You will discover that simply by following this process, your binge will more than likely be less excessive.
7. Heal your brain. Most people who are bingeing have unbalanced brain chemistry. I use a very effective technique from Total Body Modification, a kind of applied kinesiology, to balance 26 neurotransmitters in your brain. I also use personalized nutritional supplements. After having worked with clients who have eating disorders for some 19 years now, I have yet to discover a single one who had normal brain chemistry. When you give your brain what it actually needs, you will find yourself less frantic around food and much more able to control what you are eating. Recognize that because you are biochemically unique, what your brain needs may be different from what someone else needs. I use a combination of questionnaires and kinesiology to help you identify what that actually is.
8. Forgive yourself. Sometimes the hardest person in the world to forgive is yourself. I have great compassion for people with eating disorders because I understand some of the underlying problems that they are actually dealing with. Some of the issues I have discovered over the years include past sexual or physical abuse, head injuries, disordered brain chemistry, parasites, severe nutritional deficiencies and past history of extreme dieting or over-exercising. I remember one client who told me that when she was younger, she had dieted and exercised so much she was losing her eyesight. When you forgive yourself, that does not mean that you like what you did or condone it. Most people who have eating disorders are extremely ashamed. What it does mean to forgive yourself is to recognize that you are human, that you are always doing the best you can with whatever resources that you have at the time. Bring compassion into the picture as much as you can.
9. Assess your stress level. The recent client I worked with, I discovered that her stress level was a 7.5 out of 10. Although most of these days are usually dealing with a higher level of stress than we can comfortably dealing with, recognize that to heal an eating disorder of any kind, you will need to lower your overall stress level. How can you do that? By doing a stress-lowering activity every day of your life. Join my yoga or qi gong classes. Come in for a Reiki session, a Thai yoga body therapy session or ask me to teach you how to meditate.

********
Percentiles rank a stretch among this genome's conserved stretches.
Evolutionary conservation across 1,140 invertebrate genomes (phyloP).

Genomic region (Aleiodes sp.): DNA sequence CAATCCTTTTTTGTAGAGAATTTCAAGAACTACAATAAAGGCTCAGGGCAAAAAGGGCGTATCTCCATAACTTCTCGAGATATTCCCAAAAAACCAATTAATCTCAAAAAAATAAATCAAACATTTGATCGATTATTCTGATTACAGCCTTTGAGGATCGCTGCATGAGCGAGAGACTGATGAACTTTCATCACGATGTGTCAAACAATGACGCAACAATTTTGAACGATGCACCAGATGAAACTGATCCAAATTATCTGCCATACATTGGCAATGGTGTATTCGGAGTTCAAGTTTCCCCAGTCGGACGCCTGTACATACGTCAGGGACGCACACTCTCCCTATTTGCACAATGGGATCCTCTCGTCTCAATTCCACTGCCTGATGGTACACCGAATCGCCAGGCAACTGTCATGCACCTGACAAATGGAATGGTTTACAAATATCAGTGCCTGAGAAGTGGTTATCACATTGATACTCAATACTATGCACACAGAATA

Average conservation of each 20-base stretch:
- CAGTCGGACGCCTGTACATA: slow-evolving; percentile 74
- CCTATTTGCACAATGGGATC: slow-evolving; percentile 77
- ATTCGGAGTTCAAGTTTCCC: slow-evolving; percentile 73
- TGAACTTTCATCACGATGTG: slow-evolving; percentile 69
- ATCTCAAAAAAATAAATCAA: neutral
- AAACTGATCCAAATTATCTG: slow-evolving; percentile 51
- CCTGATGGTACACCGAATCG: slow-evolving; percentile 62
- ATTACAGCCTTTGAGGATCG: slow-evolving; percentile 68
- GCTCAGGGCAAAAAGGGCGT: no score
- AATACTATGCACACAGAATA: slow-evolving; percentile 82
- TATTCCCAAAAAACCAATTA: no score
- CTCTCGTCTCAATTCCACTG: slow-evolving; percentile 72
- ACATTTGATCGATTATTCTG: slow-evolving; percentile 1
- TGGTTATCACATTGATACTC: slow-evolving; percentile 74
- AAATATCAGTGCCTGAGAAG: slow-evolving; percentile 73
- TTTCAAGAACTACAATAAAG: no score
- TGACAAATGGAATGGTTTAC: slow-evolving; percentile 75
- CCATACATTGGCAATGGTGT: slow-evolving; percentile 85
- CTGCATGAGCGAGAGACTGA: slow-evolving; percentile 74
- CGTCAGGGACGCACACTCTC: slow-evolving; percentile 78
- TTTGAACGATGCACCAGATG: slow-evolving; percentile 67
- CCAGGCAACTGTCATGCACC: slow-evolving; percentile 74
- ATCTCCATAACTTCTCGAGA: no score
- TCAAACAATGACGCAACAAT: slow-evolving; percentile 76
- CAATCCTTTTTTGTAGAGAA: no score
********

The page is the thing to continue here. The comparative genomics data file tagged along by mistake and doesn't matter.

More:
10. Feel your feelings. As you get stronger, become strong enough to handle your own emotions. After having worked with virtually every kind of addict you can think of – alcoholics, foodaholics, workaholics, for starters – I have discovered that the common denominator in all addictions is unwillingness to feel your feelings. I tell all my clients you will know when you are done with your addiction when you can sit with yourself and have a panic attack, get really really angry, feel terribly lonely, tired or sad and not need to drink, eat, overwork, etc. etc. etc. etc. Being emotionally healthy does not mean you will stop having feelings. I am always telling my yoga class that yoga isn’t here to make our lives all cushy and soft – yoga is here to rock your world, to make us all strong enough inside and out to breathe through, feel and expand our capacity to handle life.
Honor your process and recognize these are a few of the places that I begin when working with clients with eating disorders.
Exercise Of The Month: Round The Clock Lunge
By Catherine Carrigan,
You can view FREE exercise videos by visiting the following link: http://unlimitedenergynow.com/exercise-library
Your exercise of the month is Round The Clock Lunge.
What’s so great about this exercise:
1. Practicing lunges in your gym workout can improve your athletic performance in sports like tennis, skiing, biking, running, volleyball, snowboarding, surfing, cycling, hiking, cross country jogging and many other sports that require lower body strength and endurance.
2. Lunges are compound movements, which means that when you are performing a lunge, you will be exercising many muscles at the same time. This is the most efficient way to work out.
3. You will be getting an aerobic workout while you strength train. If you were wearing a heart rate monitor, you would notice that your heart rate will go up while performing a round the clock lunge. This is the optimal way to strengthen your heart. Your heart rate will go up and then come down during your rest period after you complete the exercise.
4. Round the clock lunges challenge your brain. Because you are shifting your focus from front lunges to front angle lunges to side lunges to back angle lunges to reverse lunges, you will have to focus on what you are doing, be in the moment and think about what you are doing. Your nervous system will not go to sleep doing the same thing over and over again – you will wake up mentally and physically, training yourself to react in the moment, just as we do when performing in any athletic event.
5. Round the clock lunges challenge your balance. You have to have good balance to perform a good round the clock lunge in the first place, and adjusting your lunge angle constantly will make your balance even better.
6. Dynamic lunges challenge your core. You pull your navel up and in, activating your deep core muscles and getting the back of the body and the front of the body working together.